London: Hamish Hamilton, 1985. Presumed First Edition, First printing. Trade paperback. ix, , 367,  pages. Cover has some wear and sticker residue. Foreword. Acknowledgments. Chapters include: Our Nuclear Nightmare; A Sense of Direction; The Professor's Tale; The Lawyer's Tale; The Judge's Tale; Soldier, Sailor, Airman--Their Tale; The German Soldier's Tale; The American Soldier's Tale;' The British Politician's Tale, The American Politician's Tale; The Enemy's Tale; The Citizen's Tale, and Law enforcement Campaign. There are an Appendix, Bibliography, and Index. This work examines the application of the principles of international law to nuclear weapons and recommends methods of working for nuclear disarmament.
New York: Osprey Publishing, 2009. First Printing [Stated]. Hardcover. Format is approximately 7.75 inches by 9.75 inches. 216 pages. Illustrated endpapers. Illustrations (some in color). Includes Preface and Acknowledgments, Chronology, Notes and Sources, Bibliography, and Index. Chapters include The Pre-Atomic Age; Developing the Bomb, 1939-1945; Little Boy and Fat Man; Delivering the Bomb; Hiroshima; Nagasaki; Reaction and Response; Operation Crossroads: The Bikini Tests; Nuclear Proliferation and Deterrence; and Legacies of the Bomb. James Preston Delgado, Ph.D. (born January 11, 1958) is a maritime archaeologist, historian, maritime preservation expert, author, television host, and explorer. Delgado is a maritime archaeologist who has spent over four decades in underwater exploration. A veteran of over 100 shipwreck investigations around the world, his work has included the wrecks of RMS Titanic, USS Independence (CVL-22), USS Conestoga (AT-54),, USS Monitor, USS Arizona (BB-39), USS Nevada (BB-36), Sub Marine Explorer, the buried Gold Rush ships of San Francisco, the atomic bomb test fleet at Bikini Atoll, the slave ship Clotilda, and Khubilai Khan's lost fleet. Dr. Delgado's long career has included heading a major maritime museum, leading both the National Park Service and National Oceanic and Atmospheric Administration (NOAA)’s maritime heritage programs. He is the author of over 200 academic articles, and more than 33 books. Named a Fellow of the Explorers Club in 1997, Delgado is also a Fellow of the Royal Geographical Society, the Royal Canadian Geographical Society, and an Officer in Spain's Order of Civil Merit.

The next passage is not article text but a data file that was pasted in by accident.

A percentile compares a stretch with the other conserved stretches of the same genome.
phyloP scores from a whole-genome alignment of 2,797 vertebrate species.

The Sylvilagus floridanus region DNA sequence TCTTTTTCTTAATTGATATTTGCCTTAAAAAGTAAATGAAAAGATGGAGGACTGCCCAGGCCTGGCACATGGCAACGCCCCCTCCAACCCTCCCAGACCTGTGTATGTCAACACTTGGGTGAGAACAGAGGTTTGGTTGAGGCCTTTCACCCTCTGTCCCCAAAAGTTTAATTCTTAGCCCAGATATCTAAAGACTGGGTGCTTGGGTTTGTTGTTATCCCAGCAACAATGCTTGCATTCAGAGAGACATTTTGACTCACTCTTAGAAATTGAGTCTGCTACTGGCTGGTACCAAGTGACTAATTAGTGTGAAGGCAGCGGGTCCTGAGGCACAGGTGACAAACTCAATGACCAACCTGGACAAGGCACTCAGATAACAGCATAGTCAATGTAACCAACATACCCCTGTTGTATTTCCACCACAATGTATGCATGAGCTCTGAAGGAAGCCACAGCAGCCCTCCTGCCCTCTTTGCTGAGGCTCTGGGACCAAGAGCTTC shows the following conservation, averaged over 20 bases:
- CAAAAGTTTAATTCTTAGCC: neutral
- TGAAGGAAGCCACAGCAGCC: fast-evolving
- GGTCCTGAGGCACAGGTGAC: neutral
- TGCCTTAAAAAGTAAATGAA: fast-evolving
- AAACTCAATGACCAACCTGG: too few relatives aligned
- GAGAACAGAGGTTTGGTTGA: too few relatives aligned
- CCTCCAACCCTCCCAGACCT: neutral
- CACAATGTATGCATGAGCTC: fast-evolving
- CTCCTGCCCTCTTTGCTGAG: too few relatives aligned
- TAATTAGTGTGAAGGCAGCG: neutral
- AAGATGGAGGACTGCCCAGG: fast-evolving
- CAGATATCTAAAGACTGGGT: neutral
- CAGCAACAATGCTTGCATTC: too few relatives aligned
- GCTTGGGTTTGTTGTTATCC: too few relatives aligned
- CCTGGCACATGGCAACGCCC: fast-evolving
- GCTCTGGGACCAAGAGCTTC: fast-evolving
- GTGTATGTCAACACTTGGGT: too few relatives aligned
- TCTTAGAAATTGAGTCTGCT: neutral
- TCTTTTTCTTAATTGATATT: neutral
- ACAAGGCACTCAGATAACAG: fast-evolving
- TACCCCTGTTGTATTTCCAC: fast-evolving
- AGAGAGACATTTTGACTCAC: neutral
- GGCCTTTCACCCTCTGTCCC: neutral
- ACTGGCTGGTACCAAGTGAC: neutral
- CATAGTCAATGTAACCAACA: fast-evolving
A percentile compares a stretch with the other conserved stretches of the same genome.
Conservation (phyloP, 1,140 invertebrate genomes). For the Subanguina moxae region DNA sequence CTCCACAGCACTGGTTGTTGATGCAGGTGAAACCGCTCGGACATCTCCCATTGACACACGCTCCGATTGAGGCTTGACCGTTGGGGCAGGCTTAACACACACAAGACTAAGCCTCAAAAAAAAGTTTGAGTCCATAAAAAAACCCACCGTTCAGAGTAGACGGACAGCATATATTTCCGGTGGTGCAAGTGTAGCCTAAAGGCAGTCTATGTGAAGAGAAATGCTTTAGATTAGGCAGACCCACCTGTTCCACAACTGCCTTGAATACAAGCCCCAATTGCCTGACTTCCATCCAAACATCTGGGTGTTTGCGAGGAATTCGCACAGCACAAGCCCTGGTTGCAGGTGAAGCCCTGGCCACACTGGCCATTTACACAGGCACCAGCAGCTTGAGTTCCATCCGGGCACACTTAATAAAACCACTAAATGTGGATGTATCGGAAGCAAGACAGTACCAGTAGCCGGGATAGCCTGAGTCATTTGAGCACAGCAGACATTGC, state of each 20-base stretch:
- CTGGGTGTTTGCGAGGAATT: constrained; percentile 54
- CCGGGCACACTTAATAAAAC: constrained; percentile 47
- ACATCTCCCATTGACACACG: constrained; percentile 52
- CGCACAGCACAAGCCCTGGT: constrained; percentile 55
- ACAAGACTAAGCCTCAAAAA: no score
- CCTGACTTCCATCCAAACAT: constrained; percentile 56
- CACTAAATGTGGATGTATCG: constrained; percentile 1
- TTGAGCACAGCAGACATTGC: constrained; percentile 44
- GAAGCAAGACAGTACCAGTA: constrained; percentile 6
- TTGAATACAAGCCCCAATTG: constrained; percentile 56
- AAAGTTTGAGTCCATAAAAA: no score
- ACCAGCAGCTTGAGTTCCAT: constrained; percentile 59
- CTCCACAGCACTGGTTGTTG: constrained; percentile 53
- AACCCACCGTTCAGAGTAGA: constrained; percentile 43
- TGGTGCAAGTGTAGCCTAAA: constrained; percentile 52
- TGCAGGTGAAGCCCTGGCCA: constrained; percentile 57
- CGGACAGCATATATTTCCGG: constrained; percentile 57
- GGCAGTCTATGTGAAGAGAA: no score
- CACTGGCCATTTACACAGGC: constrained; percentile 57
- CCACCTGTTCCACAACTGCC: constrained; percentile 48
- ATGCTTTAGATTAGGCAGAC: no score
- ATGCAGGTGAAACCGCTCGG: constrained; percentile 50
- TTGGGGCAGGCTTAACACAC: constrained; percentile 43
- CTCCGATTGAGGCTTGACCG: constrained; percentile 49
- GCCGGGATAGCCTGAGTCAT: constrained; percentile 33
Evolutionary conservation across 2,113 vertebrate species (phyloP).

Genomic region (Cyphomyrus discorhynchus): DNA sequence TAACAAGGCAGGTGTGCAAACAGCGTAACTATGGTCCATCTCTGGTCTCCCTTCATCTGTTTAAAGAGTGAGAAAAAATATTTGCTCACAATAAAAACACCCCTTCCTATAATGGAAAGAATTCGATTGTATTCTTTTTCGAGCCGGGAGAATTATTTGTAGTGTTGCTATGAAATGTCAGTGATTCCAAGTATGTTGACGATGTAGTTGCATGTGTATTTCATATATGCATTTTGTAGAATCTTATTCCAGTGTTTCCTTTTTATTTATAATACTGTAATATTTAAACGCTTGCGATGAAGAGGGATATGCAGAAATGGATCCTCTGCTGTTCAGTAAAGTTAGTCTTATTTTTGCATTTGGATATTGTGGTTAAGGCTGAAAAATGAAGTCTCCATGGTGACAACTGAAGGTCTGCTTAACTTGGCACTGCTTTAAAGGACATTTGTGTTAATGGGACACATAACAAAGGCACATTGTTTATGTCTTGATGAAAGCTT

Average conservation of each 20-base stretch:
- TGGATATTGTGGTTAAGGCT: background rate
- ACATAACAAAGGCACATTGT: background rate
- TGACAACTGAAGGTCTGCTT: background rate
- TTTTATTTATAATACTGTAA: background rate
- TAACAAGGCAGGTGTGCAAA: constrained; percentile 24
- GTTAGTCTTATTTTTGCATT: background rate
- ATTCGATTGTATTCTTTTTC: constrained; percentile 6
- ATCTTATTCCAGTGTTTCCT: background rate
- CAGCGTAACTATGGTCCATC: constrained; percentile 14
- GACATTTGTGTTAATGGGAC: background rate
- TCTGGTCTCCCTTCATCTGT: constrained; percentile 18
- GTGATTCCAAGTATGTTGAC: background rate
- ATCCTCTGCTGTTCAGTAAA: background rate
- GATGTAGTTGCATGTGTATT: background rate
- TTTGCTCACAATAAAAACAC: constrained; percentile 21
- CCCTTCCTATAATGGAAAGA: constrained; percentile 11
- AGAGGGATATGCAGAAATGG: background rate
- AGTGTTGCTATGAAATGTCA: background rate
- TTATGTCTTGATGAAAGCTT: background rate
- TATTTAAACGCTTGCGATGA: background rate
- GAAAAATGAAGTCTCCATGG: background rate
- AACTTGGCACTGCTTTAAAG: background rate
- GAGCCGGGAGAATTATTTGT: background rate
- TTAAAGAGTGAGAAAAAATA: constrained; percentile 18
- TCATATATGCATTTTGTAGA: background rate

New York: Alfred A. Knopf, 2012. First Edition [stated], presumed first printing. Hardcover. xvi, 418,  pages. Author's compliment slip laid in. 16 pages of photographs and 8 maps. List of Maps, Chronology, and a Note on Names. Notes. Bibliography. Index. Part 1 covers "The Best I Could Do''--Roosevelt; Stalin; Churchill; Poland; Grand Design; and Euphoria". Part 2 covers An Iron Curtain Is Drawn Down: Comrade Vyshinsky; An Impenetrable Veil; Death of a President; The Neophyte and the Commissar; Linkup; Victory; "The Salvation of the World"; Atomic Poker; and Red Empire. Part Three covers "A Peace That is no Peace", with chapters on Berlin, Terminal, Loot, "FINIS", Hiroshima; and After the Bomb; along with Acknowledgments, Notes, Bibliography, and Index, as well as maps on F in the Crimea; Into the Reich; Poland Border Changes; Linkup (Journeys to the Elbe); "An Iron Curtain Is Drawn Down" (May 1945); Stalin and the Middle East; Berlin (July 1945); and Stalin and the Far East. Michael Dobbs (born 27 July 1950) is a British-American nonfiction author and journalist. Dobbs spent much of his career as a foreign correspondent covering the collapse of communism. He was the first Western reporter to visit the Gdansk shipyard in August 1980; he also covered the Tiananmen Square uprising in China in 1989, the abortive coup against Gorbachev in August 1991, and the wars in the former Yugoslavia. At The Washington Post, when he was bureau chief in eastern Europe, based in Warsaw. He was bureau chief in Paris and Moscow. Other assignments included as a special correspondent in Belgrade (1977–80), when he covered the death of Marshal Tito.